To add to his discomposure, one of those heavy sea-fogs peculiar to the locality began to drift across the hills and presently encompassed him. While endeavoring to evade its cold embraces, Padre Vicentio incautiously drove his heavy spurs into the flanks of his mule as that puzzled animal was hesitating on the brink of a steep declivity. Whether the poor beast was indignant at this novel outrage, or had been for some time reflecting on the evils of being priest-ridden, has not transpired; enough that he suddenly threw up his heels, pitching the reverend man over his head, and, having accomplished this feat, coolly dropped on his knees and tumbled after his rider.
Over and over went the Padre, closely followed by his faithless mule. Luckily the little hollow which received the pair was of sand, that yielded to the superincumbent weight, half burying them without further injury. For some moments the poor man lay motionless, vainly endeavoring to collect his scattered senses. A hand irreverently laid upon his collar and a rough shake assisted to recall his consciousness. As the Padre staggered to his feet he found himself confronted by a stranger.
Seen dimly through the fog, and under circumstances that to say the least were not prepossessing, the new-comer had an inexpressibly mysterious and brigand-like aspect. A long boat-cloak concealed his figure, and a slouched hat hid his features, permitting only his eyes to glisten in the depths. With a deep groan the Padre slipped from the stranger’s grasp and subsided into the soft sand again.
“Gad’s life!” said the stranger, pettishly, “hast no more bones in thy fat carcass than a jellyfish? Lend a hand, here! Yo, heave ho!” and he dragged the Padre into an upright position. “Now, then, who and what art thou?”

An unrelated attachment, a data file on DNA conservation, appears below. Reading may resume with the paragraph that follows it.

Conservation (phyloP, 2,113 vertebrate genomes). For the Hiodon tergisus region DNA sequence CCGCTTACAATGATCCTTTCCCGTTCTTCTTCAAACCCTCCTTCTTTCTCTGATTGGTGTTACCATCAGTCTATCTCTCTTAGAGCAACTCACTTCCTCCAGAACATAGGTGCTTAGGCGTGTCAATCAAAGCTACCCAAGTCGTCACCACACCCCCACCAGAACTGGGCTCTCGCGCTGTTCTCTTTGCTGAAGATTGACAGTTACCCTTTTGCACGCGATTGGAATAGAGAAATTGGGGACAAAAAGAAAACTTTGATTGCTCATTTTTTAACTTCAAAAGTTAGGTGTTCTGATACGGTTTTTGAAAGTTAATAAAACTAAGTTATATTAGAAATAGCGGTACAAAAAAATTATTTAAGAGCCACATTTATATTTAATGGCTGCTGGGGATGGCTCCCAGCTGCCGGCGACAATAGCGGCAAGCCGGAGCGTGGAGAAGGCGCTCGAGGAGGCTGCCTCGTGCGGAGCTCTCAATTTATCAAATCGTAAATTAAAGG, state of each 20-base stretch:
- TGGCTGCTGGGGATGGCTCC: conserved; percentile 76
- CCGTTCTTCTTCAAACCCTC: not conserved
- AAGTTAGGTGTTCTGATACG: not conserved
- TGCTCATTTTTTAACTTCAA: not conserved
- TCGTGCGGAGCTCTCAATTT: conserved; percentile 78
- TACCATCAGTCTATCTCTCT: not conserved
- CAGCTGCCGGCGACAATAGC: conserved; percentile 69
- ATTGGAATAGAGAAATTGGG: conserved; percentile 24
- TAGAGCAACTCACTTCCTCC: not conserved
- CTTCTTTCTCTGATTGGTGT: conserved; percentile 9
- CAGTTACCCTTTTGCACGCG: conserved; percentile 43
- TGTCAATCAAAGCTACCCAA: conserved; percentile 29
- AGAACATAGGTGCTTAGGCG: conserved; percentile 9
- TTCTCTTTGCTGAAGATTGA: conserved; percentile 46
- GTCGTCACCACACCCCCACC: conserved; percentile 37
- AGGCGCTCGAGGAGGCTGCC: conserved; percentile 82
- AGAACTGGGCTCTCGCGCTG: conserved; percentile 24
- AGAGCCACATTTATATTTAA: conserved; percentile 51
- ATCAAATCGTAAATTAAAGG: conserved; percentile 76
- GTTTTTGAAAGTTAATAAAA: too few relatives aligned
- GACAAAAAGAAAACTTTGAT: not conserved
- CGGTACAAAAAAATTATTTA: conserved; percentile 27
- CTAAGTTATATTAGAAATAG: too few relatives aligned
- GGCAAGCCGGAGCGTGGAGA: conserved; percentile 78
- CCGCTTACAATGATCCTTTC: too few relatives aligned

The Padre could not help thinking that the question might have more properly been asked by himself; but with an odd mixture of dignity and trepidation he began enumerating his different titles, which were by no means brief, and would have been alone sufficient to strike awe in the bosom of an ordinary adversary. The stranger irreverently broke in upon his formal phrases, and assuring him that a priest was the very person he was looking for, coolly replaced the old man’s hat, which had tumbled off, and bade him accompany him at once on an errand of spiritual counsel to one who was even then lying in extremity. “To think,” said the stranger, “that I should stumble upon the very man I was seeking! Body of Bacchus! but this is lucky! Follow me quickly, for there is no time to lose.”
Like most easy natures, the positive assertion of the stranger, and withal a certain authoritative air of command, overcame what slight objections the Padre might have feebly nurtured during this remarkable interview. The spiritual invitation was one, also, that he dared not refuse; not only that, but it tended somewhat to remove the superstitious dread with which he had begun to regard the mysterious stranger. But, following at a respectful distance, the Padre could not help observing with a thrill of horror that the stranger’s footsteps made no impression on the sand, and his figure seemed at times to blend and incorporate itself with the fog, until the holy man was obliged to wait for its reappearance. In one of these intervals of embarrassment he heard the ringing of the far-off mission bell proclaiming the hour of midnight. Scarcely had the last stroke died away before the announcement was taken up and repeated by a multitude of bells of all sizes, and the air was filled with the sound of striking clocks and the pealing of steeple chimes. The old man uttered a cry of alarm. The stranger sharply demanded the cause. “The bells! did you not hear them?” gasped Padre Vicentio. “Tush! tush!” answered the stranger, “thy fall hath set triple bob-majors ringing in thine ears. Come on!”